- The Washington Times - Tuesday, July 29, 2008

Political strategists and pollsters are on the hunt for the “soccer moms” and “Nascar dads” of 2008, the blocs of swing voters with enough clout to turn the tide in the presidential race.

Pollsters haven’t yet popularized catchy labels for key demographic groups, like the minivan-driving suburban “soccer moms” deemed crucial in 1996.

There is one group that’s up for grabs and could swing the election to Democrat Barack Obama or Republican John McCain: women in their 50s and 60s without a college education.

“These women tend to be security-oriented, in the broadest sense,” said Geoffrey Garin, a Democratic pollster. “They don’t want a risky choice.”

Those attitudes present a challenge for Mr. Obama, he said, but because the same women are “hard-pressed economically,” they may be receptive to the Democrat’s campaign. “They’re the ones managing the food budget, paying the health care bills,” Mr. Garin said.

Heading into the fall campaign, Mr. McCain held a 42 percent to 39 percent lead among non-college-educated white women between 50 and 69 years old in a Bloomberg-Los Angeles Times poll last month.

Mr. McCain, an Arizona senator and former prisoner of war, led Mr. Obama, the first-term Illinois senator, by large margins when the women were asked which candidate had the right experience to be president and which would best protect the United States from terrorism.

Among the same women, more than eight out of 10 said they thought the country is on the wrong track and that the economy is doing badly. Just 16 percent expected the economy to improve in the next six months. Most of the women said the situation in Iraq under Saddam Hussein wasn’t worth going to war.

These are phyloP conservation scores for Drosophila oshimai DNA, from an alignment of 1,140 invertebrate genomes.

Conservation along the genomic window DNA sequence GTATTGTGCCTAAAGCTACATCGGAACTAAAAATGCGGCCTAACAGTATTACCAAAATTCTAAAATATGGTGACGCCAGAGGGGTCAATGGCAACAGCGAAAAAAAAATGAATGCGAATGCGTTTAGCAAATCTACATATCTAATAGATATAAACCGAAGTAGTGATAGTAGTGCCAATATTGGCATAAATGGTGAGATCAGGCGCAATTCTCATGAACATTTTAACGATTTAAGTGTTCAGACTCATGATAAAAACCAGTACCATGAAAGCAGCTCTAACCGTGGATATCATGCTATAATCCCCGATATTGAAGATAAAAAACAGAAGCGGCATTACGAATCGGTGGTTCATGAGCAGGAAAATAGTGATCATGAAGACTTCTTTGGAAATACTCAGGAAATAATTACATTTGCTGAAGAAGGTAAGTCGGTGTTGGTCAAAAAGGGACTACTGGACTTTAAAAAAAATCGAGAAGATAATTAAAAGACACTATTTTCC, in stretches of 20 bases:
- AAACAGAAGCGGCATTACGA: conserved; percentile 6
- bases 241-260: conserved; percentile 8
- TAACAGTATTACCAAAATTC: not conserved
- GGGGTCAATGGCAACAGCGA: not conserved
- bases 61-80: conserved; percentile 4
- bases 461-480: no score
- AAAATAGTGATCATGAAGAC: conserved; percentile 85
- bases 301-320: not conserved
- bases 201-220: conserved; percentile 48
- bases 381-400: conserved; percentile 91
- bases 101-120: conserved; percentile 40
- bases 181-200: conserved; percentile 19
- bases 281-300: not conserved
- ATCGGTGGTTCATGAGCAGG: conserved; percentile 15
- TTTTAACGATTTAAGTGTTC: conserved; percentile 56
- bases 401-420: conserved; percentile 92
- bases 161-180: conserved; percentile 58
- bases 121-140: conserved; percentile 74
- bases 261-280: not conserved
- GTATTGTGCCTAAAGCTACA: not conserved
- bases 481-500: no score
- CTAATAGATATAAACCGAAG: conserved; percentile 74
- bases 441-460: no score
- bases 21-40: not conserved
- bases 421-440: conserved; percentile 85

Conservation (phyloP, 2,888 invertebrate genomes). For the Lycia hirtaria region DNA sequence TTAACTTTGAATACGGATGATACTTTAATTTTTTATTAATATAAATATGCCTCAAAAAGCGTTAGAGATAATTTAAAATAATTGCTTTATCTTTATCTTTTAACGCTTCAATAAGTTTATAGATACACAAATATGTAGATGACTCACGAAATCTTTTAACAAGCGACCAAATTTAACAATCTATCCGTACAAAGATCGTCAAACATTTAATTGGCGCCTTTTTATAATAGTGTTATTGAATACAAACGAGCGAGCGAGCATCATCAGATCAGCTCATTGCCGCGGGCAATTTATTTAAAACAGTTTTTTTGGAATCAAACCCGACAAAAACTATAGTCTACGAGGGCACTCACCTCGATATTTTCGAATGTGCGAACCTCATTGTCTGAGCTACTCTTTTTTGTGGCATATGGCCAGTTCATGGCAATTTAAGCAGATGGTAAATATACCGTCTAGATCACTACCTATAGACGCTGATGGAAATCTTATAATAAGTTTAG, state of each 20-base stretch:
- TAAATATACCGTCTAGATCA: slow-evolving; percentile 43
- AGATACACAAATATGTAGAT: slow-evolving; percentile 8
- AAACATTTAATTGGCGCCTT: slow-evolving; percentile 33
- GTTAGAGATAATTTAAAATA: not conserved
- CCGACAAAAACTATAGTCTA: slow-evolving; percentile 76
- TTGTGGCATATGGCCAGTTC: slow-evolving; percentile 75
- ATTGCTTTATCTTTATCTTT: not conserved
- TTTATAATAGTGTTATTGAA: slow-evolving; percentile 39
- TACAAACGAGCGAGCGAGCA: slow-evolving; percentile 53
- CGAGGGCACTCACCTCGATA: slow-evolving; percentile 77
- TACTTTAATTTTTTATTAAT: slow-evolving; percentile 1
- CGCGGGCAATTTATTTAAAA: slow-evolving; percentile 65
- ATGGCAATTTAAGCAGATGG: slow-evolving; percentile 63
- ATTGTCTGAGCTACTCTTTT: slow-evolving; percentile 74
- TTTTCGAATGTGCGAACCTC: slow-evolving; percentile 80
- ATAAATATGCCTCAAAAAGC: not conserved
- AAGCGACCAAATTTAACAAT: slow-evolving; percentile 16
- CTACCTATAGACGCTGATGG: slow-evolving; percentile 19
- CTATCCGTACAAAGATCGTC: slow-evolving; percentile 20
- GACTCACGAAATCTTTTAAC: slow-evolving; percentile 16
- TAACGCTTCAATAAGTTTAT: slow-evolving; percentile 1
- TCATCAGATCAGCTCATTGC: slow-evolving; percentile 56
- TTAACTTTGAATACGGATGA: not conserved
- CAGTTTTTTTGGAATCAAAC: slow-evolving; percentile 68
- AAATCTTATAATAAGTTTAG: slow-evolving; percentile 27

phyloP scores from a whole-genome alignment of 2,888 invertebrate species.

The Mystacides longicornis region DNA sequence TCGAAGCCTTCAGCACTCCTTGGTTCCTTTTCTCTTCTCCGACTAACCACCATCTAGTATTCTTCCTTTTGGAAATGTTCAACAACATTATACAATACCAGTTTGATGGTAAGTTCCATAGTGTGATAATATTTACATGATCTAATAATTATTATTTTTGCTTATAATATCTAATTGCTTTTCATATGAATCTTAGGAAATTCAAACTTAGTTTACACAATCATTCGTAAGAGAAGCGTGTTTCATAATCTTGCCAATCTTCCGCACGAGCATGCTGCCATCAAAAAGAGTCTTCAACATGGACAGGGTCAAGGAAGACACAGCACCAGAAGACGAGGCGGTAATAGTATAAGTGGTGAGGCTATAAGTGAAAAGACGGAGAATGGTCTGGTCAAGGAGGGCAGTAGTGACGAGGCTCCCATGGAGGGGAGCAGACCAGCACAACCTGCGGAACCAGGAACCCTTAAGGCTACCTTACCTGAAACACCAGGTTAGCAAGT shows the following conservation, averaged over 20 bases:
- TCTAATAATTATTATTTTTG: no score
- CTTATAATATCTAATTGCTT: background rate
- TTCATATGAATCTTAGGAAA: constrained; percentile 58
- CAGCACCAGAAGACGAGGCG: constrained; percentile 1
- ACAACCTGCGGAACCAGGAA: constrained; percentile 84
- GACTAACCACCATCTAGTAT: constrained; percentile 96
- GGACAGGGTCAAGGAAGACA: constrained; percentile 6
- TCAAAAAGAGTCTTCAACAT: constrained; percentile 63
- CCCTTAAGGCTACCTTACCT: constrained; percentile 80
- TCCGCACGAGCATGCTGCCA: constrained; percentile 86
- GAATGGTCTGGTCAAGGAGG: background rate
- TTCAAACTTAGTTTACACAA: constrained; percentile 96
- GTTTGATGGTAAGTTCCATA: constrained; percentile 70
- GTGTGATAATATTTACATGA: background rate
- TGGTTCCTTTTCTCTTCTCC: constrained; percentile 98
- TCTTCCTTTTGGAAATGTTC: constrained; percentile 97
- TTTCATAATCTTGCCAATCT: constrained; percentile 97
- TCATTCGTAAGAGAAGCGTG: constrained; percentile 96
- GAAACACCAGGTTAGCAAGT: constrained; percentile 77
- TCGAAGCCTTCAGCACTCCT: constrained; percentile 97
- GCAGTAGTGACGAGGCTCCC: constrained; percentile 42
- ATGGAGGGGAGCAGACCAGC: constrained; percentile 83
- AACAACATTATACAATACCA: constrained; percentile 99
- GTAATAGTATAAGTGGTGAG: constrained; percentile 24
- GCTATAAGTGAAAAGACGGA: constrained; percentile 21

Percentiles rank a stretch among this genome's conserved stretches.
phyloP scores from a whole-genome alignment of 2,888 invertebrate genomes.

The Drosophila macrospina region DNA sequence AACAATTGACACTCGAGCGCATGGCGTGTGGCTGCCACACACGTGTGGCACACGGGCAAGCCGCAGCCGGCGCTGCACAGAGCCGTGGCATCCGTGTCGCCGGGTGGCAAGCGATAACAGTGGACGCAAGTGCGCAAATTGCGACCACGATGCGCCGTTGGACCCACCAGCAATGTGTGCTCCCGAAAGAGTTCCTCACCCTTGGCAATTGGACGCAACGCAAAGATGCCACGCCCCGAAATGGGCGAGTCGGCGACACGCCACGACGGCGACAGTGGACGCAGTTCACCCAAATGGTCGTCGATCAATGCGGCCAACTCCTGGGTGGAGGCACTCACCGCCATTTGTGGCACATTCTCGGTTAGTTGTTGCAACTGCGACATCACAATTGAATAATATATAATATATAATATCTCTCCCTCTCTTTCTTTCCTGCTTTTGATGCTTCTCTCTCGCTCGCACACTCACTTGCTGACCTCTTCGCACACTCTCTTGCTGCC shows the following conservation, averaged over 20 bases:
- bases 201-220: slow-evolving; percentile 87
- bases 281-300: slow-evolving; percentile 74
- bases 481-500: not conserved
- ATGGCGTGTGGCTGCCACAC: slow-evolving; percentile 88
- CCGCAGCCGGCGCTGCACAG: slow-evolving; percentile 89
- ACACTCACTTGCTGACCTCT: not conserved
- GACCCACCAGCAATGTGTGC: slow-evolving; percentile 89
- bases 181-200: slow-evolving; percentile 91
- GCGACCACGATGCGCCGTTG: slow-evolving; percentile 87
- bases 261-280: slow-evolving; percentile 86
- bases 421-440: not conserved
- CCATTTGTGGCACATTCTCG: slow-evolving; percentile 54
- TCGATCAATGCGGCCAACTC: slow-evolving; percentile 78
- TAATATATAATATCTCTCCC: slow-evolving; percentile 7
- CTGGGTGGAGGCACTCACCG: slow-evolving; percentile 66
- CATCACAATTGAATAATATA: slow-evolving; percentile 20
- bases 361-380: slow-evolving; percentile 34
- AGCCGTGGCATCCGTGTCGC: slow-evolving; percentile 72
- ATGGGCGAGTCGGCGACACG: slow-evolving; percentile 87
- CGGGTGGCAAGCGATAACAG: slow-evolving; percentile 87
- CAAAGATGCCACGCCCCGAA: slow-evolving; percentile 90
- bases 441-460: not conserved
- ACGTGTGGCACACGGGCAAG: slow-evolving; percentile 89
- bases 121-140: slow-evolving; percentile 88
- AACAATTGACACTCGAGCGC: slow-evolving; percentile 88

Past participation patterns show that women are slightly more likely than men to vote. In the 2004 election, 65.4 percent of eligible women voted, compared with 62.1 percent of eligible men.

If the economy remains the central issue by Election Day, “you have to believe Obama has an advantage,” said Chris Borick, director of the Muhlenberg College Institute of Public Opinion in Allentown, Pa. “If the security issue re-emerges as more potent, that will, of course, help McCain.”

Four years ago, President Bush beat Democratic Sen. John Kerry by a 2-1 margin among white, non-college-educated women between 45 and 64, according to exit polling by the Los Angeles Times. That was a dramatic turnaround from 2000, when Democrat Al Gore beat Mr. Bush 51 percent to 47 percent among that group.

This time around, holding onto those voters is essential for Mr. McCain’s chances of victory, Mr. Garin said.

“If Obama comes anyplace close to breaking even with them, he’ll win the election,” he said. “If McCain can’t replicate the kind of movement Bush achieved with this group in 2004, the Republican arithmetic will become very difficult.”

Mr. Obama and Mr. McCain are targeting other voter blocs needed for victory. Mr. McCain is trying to repeat Mr. Bush’s success with evangelicals and Hispanics. Mr. Bush won 40 percent of historically Democratic-leaning Latino voters in 2004.

Mr. Obama is working to repeat his primary campaign success in drawing black voters to the polls and is seeking record numbers of young voters, who traditionally are less likely to vote than their elders. On the downside, polls suggest older white voters, who usually turn out in large numbers, are less comfortable supporting him.

Finding the right pieces of this year’s voter puzzle is complicated because Mr. Obama, the first black candidate on a major party ticket, may upend historical trends and assumptions about voter turnout, said Karlyn Bowman, who tracks polling at the American Enterprise Institute in Washington. “The electoral calculus is more difficult to predict today,” she said.

In pursuing non-college-educated, older white women, Mr. Obama must appeal to voters who backed his primary opponent, Sen. Hillary Rodham Clinton of New York, Mr. Borick said. Mr. Obama “got killed in that group” during the primaries, he said.

Because of the sagging economy under a Republican president, those female voters should look favorably on Democrats, said Dick Bennett, president of American Research Group in Manchester, N.H. However, “at the moment, they are not buying Obama,” he said.

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